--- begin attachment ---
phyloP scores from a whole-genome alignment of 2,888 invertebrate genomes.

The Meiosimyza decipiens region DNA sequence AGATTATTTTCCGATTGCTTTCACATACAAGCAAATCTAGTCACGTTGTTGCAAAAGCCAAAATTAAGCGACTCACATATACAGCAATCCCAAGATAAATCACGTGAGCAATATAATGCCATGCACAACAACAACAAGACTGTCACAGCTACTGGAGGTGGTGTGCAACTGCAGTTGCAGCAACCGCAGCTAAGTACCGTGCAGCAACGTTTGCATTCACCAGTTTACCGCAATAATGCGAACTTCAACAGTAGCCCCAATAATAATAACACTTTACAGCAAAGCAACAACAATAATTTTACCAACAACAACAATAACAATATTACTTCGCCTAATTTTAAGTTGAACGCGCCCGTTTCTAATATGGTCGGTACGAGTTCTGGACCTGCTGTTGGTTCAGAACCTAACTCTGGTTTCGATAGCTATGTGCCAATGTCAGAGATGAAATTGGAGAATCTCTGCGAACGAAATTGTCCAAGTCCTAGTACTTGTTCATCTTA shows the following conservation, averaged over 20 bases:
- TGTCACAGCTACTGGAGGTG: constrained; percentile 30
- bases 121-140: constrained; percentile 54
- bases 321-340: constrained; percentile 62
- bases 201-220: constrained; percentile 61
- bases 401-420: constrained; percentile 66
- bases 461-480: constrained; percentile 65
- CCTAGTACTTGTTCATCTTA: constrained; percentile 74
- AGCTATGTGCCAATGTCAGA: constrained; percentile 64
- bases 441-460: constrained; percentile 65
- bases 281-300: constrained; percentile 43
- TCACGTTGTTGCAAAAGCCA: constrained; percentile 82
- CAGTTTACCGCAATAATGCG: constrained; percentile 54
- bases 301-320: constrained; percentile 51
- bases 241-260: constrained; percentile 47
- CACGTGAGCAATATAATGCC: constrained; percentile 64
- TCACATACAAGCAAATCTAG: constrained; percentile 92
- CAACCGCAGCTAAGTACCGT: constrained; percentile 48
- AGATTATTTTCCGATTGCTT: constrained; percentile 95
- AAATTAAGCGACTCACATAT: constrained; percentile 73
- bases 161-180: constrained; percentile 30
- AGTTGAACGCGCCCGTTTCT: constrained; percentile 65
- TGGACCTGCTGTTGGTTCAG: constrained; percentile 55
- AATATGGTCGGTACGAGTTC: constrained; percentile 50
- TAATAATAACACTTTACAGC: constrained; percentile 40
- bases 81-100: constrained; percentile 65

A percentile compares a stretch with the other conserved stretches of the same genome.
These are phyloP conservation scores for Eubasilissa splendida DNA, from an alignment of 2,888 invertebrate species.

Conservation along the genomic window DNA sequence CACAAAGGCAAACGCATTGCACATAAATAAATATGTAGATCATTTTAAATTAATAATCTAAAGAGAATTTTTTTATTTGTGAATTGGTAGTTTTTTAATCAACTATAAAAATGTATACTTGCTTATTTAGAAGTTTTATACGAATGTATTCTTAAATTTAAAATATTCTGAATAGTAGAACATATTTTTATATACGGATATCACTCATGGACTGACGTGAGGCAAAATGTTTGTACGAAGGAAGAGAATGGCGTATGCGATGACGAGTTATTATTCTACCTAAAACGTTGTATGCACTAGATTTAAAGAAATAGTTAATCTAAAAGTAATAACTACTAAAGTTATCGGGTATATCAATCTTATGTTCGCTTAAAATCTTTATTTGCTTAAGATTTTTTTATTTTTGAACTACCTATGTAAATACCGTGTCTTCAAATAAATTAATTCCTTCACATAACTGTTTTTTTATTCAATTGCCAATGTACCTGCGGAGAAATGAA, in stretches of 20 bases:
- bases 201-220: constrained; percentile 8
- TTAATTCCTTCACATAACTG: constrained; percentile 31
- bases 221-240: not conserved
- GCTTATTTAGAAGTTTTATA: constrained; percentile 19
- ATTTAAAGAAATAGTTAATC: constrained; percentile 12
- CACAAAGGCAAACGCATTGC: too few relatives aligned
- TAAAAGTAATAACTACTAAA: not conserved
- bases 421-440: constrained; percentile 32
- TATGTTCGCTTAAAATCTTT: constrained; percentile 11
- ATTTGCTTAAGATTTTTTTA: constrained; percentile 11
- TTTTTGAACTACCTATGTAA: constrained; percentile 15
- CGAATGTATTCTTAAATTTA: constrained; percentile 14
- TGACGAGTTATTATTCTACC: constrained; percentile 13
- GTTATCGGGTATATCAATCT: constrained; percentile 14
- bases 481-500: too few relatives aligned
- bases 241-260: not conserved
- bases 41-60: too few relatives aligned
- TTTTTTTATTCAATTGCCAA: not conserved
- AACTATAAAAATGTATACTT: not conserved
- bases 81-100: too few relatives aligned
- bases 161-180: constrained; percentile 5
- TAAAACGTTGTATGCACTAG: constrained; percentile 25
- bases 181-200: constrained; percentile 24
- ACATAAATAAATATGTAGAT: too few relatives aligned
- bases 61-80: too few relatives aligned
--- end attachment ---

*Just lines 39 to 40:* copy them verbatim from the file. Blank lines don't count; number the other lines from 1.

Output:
- TATGTTCGCTTAAAATCTTT: constrained; percentile 11
- ATTTGCTTAAGATTTTTTTA: constrained; percentile 11